McInnis on Exagerated Rumours of the Prairie Wheat Rollercoaster
Marvin McInnis challenges the widely held belief that Canadian agriculture was adversely affected by the First World War. His talk at the University of Guelph Rural Roundtable yesterday, presented a nuanced and revisionary look at the common story that wartime demand drove Canadian farmers to double acreage devoted to wheat and unwittingly create a dangerous monoculture. A situation that led to a massive collapse in GNP when the price of wheat collapsed after the war. McInnis’ earlier paper “Canadian Economic Development in the Wheat Boom Era” sets an appropriate stage for this further discussion. In this paper, McInnis questions the conclusion that Canada’s rapid economic growth during the first decade and a half of the twentieth century rested on western settlement and the ‘wheat boom.’ This has been a persistent and widely accepted view until more recent re-examination has questioned the role of wheat in this growth and determination that other factors were of greater consequence to this growth. This story though has supported the consequent one that envisions wartime demand and response to it as greatly affecting Canada’s agricultural economy.
McInnis’ counter analysis separates western agriculture from eastern/central agricultural models to determine real growth determinants and also evaluation of the rather sluggish rebound in GNP growth following WWI. The commonly held vision of mass migration to the prairies and the subsequent breaking of new land leading to verdant crops of wheat has gone hand in hand with a picture of Canada as the wheat bowl for the Empire during the time of the First World War. It seems plausible and has remained largely free of scrutiny. The approach adopted by McInnis is to break the story down into component parts and test the veracity of each. What he is able to demonstrate is that wheat settlement took place prior to the war, specifically during 1910-1912. Additionally, there was subsequent population and acreage growth that naturally continued during the war and is unconnected to wartime to impetus. The initial claim that there was a 48% increase in wheat acreage in the west during 1915 begs examination. Where did this acreage come from? As McInnis shows, there didn’t seem to be any complementary drop in acreage dedicated to other crops, or claims of this vast amount being newly brought under cultivation. So where do the numbers come from? Through analysis, he found that circular reference between census enumerators and agricultural reporters led to a double counting of the number of farms and the number of acres under cultivation. This starts to lend some greater appreciation of a truer picture of this supposed growth. By revising for these findings, McInnis shows that growth was far less rapid, and was actually relatively stable throughout the entire period. While this doesn’t suggest that wartime demand had no effect, it does suggest that what demand there was probably balanced a possible slight decrease in the natural trend.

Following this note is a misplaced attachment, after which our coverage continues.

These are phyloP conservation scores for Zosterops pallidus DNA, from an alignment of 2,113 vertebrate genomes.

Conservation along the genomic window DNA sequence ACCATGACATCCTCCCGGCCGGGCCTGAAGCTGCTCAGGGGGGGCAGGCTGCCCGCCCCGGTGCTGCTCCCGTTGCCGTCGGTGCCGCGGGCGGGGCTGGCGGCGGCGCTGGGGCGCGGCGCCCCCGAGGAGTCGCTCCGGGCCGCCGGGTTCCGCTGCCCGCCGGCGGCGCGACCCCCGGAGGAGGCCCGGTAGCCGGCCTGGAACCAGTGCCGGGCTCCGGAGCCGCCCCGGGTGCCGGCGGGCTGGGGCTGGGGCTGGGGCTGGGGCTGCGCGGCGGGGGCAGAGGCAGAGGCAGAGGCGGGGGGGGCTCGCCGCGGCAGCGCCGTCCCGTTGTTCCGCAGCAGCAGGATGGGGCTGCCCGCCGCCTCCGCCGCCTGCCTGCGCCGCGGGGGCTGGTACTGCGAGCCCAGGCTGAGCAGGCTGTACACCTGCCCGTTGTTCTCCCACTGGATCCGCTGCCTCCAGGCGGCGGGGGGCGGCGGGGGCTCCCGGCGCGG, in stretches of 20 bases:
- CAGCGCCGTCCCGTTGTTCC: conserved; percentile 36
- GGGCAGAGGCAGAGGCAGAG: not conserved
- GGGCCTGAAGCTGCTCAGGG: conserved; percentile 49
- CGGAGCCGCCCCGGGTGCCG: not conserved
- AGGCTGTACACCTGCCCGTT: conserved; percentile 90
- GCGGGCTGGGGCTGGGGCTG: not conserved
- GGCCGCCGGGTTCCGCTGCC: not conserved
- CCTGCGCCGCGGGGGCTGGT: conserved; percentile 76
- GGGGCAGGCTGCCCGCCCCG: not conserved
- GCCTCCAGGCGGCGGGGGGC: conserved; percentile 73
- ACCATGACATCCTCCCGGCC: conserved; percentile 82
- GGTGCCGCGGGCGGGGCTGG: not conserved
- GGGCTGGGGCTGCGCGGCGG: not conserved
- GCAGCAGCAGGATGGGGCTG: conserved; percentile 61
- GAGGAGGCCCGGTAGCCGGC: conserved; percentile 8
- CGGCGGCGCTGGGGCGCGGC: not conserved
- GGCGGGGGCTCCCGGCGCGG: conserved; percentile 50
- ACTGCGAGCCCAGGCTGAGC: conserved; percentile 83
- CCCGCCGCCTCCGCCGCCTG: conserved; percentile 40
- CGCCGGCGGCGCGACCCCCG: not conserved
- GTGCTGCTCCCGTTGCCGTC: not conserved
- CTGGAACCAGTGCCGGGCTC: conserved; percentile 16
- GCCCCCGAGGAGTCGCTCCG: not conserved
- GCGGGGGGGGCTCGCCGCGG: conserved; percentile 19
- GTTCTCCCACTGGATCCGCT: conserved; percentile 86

There were other factors at play as well that had huge impact of the Prairie wheat crop. Environment and disease have an impact on the crop, but don’t fit as well with the traditional story and thus have substantively been ignored. Moreover, trying to extnd the wartime hypothesis as leading to a drive to bring less advantageous areas (such as parts Palliser’s Triangle) under cultivation and sloppy practise due to depleted workforce similarly don’t hold up under scrutiny. McInnis identifies the spread of rust, hailstorms and major July frosts as leading to a protracted period of low yields in the west. Additionally, trade factors such as the removal of the US tariff on livestock imports led to greater increase in production than war time demand. The demand rose before the war, continued through, and only fell when the tariffs were coincidentally reimposed shortly after, but unrelated to wartime issues.
The ignorance of the place of Eastern agriculture in the traditional story is another missing facet. As McInnis asserts, well over 50% of agricultural product during this period. In central Canada, agriculture is reliant primarily on the production of pork and cheese. Cheese in particular was a huge export product, 90% of which was being shipped to Britain. Butter never had this dominance in trade, nor did beef. Beef exports rose by 25% between 1912-14 to the United States, largely because of tariff reductions. The US produced 5-6X as much pork for export and changes in their production had greater impact. However, livestock production in Eastern Canada experienced no tremendous growth during wartime, despite soaring prices, raising questions as to why Ontario farmers were not more responsive to economic demand.
As a conclusion, McInnis leaves us with a variety of questions for further pondering. However, he very solidly demonstrates that questioning simple economic stories is both necessary, possible and can help us to better appreciate the truer national story of the Canadian economy.